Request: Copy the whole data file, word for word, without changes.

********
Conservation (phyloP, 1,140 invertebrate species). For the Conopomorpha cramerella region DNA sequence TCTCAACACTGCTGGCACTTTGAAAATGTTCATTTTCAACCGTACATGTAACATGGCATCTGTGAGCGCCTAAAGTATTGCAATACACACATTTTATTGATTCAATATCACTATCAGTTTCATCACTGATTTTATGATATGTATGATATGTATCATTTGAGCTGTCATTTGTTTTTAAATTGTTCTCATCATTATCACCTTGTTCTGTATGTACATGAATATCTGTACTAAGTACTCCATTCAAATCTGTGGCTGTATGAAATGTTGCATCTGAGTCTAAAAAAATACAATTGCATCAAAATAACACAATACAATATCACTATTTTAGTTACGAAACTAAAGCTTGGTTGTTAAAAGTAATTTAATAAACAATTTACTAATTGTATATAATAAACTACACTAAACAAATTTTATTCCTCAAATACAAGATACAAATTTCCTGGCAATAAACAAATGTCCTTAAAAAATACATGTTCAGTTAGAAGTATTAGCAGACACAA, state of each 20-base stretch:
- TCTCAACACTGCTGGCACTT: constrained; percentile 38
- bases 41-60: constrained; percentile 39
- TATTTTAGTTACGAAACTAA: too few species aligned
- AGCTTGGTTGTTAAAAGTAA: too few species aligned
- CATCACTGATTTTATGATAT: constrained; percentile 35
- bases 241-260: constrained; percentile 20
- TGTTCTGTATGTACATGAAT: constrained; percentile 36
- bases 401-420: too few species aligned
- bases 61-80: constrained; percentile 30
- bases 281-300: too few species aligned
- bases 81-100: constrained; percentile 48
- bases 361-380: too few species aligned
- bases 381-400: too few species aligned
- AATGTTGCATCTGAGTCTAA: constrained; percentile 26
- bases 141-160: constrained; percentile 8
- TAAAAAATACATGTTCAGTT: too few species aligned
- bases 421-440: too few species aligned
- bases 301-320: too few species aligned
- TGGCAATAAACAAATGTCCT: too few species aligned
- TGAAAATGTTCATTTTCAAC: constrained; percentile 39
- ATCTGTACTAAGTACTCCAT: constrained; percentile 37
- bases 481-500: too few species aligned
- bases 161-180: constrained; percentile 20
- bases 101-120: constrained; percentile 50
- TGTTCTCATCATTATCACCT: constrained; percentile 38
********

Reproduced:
Conservation (phyloP, 1,140 invertebrate species). For the Conopomorpha cramerella region DNA sequence TCTCAACACTGCTGGCACTTTGAAAATGTTCATTTTCAACCGTACATGTAACATGGCATCTGTGAGCGCCTAAAGTATTGCAATACACACATTTTATTGATTCAATATCACTATCAGTTTCATCACTGATTTTATGATATGTATGATATGTATCATTTGAGCTGTCATTTGTTTTTAAATTGTTCTCATCATTATCACCTTGTTCTGTATGTACATGAATATCTGTACTAAGTACTCCATTCAAATCTGTGGCTGTATGAAATGTTGCATCTGAGTCTAAAAAAATACAATTGCATCAAAATAACACAATACAATATCACTATTTTAGTTACGAAACTAAAGCTTGGTTGTTAAAAGTAATTTAATAAACAATTTACTAATTGTATATAATAAACTACACTAAACAAATTTTATTCCTCAAATACAAGATACAAATTTCCTGGCAATAAACAAATGTCCTTAAAAAATACATGTTCAGTTAGAAGTATTAGCAGACACAA, state of each 20-base stretch:
- TCTCAACACTGCTGGCACTT: constrained; percentile 38
- bases 41-60: constrained; percentile 39
- TATTTTAGTTACGAAACTAA: too few species aligned
- AGCTTGGTTGTTAAAAGTAA: too few species aligned
- CATCACTGATTTTATGATAT: constrained; percentile 35
- bases 241-260: constrained; percentile 20
- TGTTCTGTATGTACATGAAT: constrained; percentile 36
- bases 401-420: too few species aligned
- bases 61-80: constrained; percentile 30
- bases 281-300: too few species aligned
- bases 81-100: constrained; percentile 48
- bases 361-380: too few species aligned
- bases 381-400: too few species aligned
- AATGTTGCATCTGAGTCTAA: constrained; percentile 26
- bases 141-160: constrained; percentile 8
- TAAAAAATACATGTTCAGTT: too few species aligned
- bases 421-440: too few species aligned
- bases 301-320: too few species aligned
- TGGCAATAAACAAATGTCCT: too few species aligned
- TGAAAATGTTCATTTTCAAC: constrained; percentile 39
- ATCTGTACTAAGTACTCCAT: constrained; percentile 37
- bases 481-500: too few species aligned
- bases 161-180: constrained; percentile 20
- bases 101-120: constrained; percentile 50
- TGTTCTCATCATTATCACCT: constrained; percentile 38